Wednesday, November 28, 2012

Stinkin' Cute Wine Cork Reindeer DIY

Pin It

Here is an oldie but a goodie  and one of my top Pins on Pinterest this week.

Look! A tiny reindeer made from wine corks and twigs for your Holiday decor!

If you accumulate a lot of wine corks or keep running across them at yard sales and thrift stores, here's a nifty little project for the holidays that is so stinkin' cute and sort of easy, plus cheap. I make these little guys to go with my Santa dolls and while making them today I went ahead and took pictures of the process.

Here he is surrounded by the supplies for his creation. Wine corks, little twigs (some with forks) and round headed pins. You will also need a tool for cutting like a razor craft knife and wire cutters.

Punch four leg holes at a slight outward angle in the bottom of one cork for the twig legs. Use a nail or ice pick or whatever gives you the right size holes. The holes need only be about 1/4" deep. Cut four sorta matching twigs for the legs, about 2" long, using a razor knife or wire cutters like those shown.

Put a bit of hot glue in the hole or on the twigs and insert the twigs into the holes. You can press the sticks in with gentle pressure against your work surface or use a pair of pliers. Stand the body up and if any leg is out of whack trim it JUST A LITTLE with a knife or the wire cutters. If you take off too much you'll have to trim the other legs and then the first leg again and it will only end in tears, trust me on this.

BUT, if this happens you can use a heat gun or blow dryer to soften the glue and remove the sticks so you can start over with 4 new twig legs.

If your chosen head cork is too large, trim one end straight off with a razor knife til the proportion seems right. Do the same same punch-holes-trim-twigs-glue-in-holes for the tiny forked antlers and the neck twig. Notice the neck twig is angled, so punch your holes with that in mind.

Look! Teeny tiny super cute wine cork reindeer!

LOVE these little guys!

But wait, what are the push pins for? This little guy needs a red nose, of course. I snipped the pin off short then painted the ball bright red.

Then I added a bit of tiny green tinsel around his neck. Perfect. You can add more tiny trims like the bow on his brother in the top pic, or a tiny star, or a little bell.

How cute would these be on your mantel or even marching across your desktop at work?  And with just a bit of twine or fishing line in a loop and hot glued to his back, you have a cute tree ornament. They are not strong enough to be used as toys but for your Christmas decor, what could be easier or cuter? And now you have a nifty project to use all those wine corks you have in that glass jar!

Try it, you'll like it and be sure to enjoy yourself. Every time I make one of these little guys they make me smile. You will smile, too!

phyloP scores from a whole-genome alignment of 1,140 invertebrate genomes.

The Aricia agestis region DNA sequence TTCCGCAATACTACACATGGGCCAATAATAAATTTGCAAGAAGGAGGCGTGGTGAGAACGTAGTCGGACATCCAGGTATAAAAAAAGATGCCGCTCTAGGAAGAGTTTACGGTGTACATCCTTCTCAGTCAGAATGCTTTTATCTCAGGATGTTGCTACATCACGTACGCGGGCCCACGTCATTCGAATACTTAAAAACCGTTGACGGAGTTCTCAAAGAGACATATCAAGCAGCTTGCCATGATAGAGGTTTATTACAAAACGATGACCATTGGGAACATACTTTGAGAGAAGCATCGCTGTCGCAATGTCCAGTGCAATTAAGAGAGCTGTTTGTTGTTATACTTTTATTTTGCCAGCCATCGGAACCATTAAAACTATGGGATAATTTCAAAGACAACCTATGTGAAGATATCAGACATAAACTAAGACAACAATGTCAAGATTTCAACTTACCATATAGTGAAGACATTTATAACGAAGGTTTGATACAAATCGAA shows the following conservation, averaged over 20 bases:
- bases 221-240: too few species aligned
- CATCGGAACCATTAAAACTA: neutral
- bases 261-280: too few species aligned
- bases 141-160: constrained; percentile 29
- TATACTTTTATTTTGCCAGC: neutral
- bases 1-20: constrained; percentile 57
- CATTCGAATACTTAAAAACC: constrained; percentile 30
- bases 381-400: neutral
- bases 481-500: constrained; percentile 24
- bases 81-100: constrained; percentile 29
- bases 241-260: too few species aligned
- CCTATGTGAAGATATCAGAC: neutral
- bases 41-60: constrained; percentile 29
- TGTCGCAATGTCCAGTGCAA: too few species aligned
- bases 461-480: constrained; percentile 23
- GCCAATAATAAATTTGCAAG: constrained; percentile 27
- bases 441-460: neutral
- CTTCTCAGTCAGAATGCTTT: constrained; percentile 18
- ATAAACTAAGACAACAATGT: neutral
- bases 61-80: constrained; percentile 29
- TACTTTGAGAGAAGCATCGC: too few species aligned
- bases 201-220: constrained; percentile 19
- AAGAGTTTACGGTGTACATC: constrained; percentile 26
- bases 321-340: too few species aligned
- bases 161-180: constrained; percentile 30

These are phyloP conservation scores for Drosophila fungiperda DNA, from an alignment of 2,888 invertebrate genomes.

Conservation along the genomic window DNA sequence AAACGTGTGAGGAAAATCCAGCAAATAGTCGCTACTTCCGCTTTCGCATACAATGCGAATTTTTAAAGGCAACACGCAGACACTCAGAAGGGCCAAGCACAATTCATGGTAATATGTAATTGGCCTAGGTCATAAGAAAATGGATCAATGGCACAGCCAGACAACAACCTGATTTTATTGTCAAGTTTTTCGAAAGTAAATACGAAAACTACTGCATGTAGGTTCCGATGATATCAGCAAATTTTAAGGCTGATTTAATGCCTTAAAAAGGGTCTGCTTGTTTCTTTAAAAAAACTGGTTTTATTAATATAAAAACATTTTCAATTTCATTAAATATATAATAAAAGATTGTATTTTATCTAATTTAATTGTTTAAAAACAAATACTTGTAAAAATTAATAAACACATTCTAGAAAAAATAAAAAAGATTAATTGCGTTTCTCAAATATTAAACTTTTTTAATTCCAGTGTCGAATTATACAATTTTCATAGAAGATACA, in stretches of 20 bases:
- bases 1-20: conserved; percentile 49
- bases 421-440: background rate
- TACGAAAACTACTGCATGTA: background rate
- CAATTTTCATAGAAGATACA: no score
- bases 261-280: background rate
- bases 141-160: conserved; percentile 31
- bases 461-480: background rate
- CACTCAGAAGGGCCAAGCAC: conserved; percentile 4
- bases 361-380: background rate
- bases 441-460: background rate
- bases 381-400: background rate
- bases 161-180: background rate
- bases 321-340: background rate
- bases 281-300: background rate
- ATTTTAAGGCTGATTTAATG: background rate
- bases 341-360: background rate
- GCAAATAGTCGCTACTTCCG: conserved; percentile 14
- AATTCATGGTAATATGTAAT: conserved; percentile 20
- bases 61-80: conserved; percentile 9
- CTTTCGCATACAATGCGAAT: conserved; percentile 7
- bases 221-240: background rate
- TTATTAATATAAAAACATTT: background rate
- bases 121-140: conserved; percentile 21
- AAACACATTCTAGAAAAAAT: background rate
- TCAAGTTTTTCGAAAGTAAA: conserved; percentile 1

Saturday, November 17, 2012

Burlap Acorns from Easter Eggs

Ah Pinterest, you font of ideas and things I MUST MAKE right now! LOL
I love the huge acorns I've been seeing at some online shops but they are hugely expensive, so I was thrilled to find a way to make my own.

Here are my oversize burlap and twine acorns that were inspired by a Pin.

I like how they came out!

Here are the inspiration acorns.....

...posted by Dannyelle over at Life Is a Party.

Cute and clever, right? They are totally up my alley and I had everything I needed to do this on a Friday night. Here's a link to her DIY post for these neat acorns.


I spray painted some oversize plastic eggs brown and moved to the next step.

I hot glued the egg halves together, then glued on burlap circles to cover the pointy end. LOTS of pleating and glue makes this work. Then I took apart some pine cones and glued the bits around the top along with a twig stem to finish, just like Dannyelle.

Hmmmm. This resembles her acorns but not in a good way, LOL! She said in her post they were a bit fiddly and I agree. Plus my pine cone pieces did not give a neat look to the topper.
So, tweaking must occur.


I thought they looked a bit too long so I hot glued two of the fat ends together for a rounded shape. Already this looks more acorn-y. Is that a word? It is now. And instead of pine cone pieces I used twine. Lots and lots of twine, plus a shorter bit of stick for a stem.

Here's a shot of both kinds of my finished acorns....

I really like the short, round ones with a twine top. The other just does not look as good as Dannyelle's. Pinterest fail!

I used loads of wrapped twine for a fat top. Love it!

Ooh aah! It took me a little over an hour to make these, tweaking and all. And they were free since I crashed my stash for supplies. Love that!

I'll be joining the parties in my sidebar, come visit and have some fun.

Saturday, October 27, 2012

Wax Paper Frosted Glass Twinkle Lantern

I named and renamed this post and finally settled on "Wax Paper Frosted Glass Twinkle Lantern," because nothing else was quite descriptive enough or told how easy this project turned out to be. Also, looks awesome!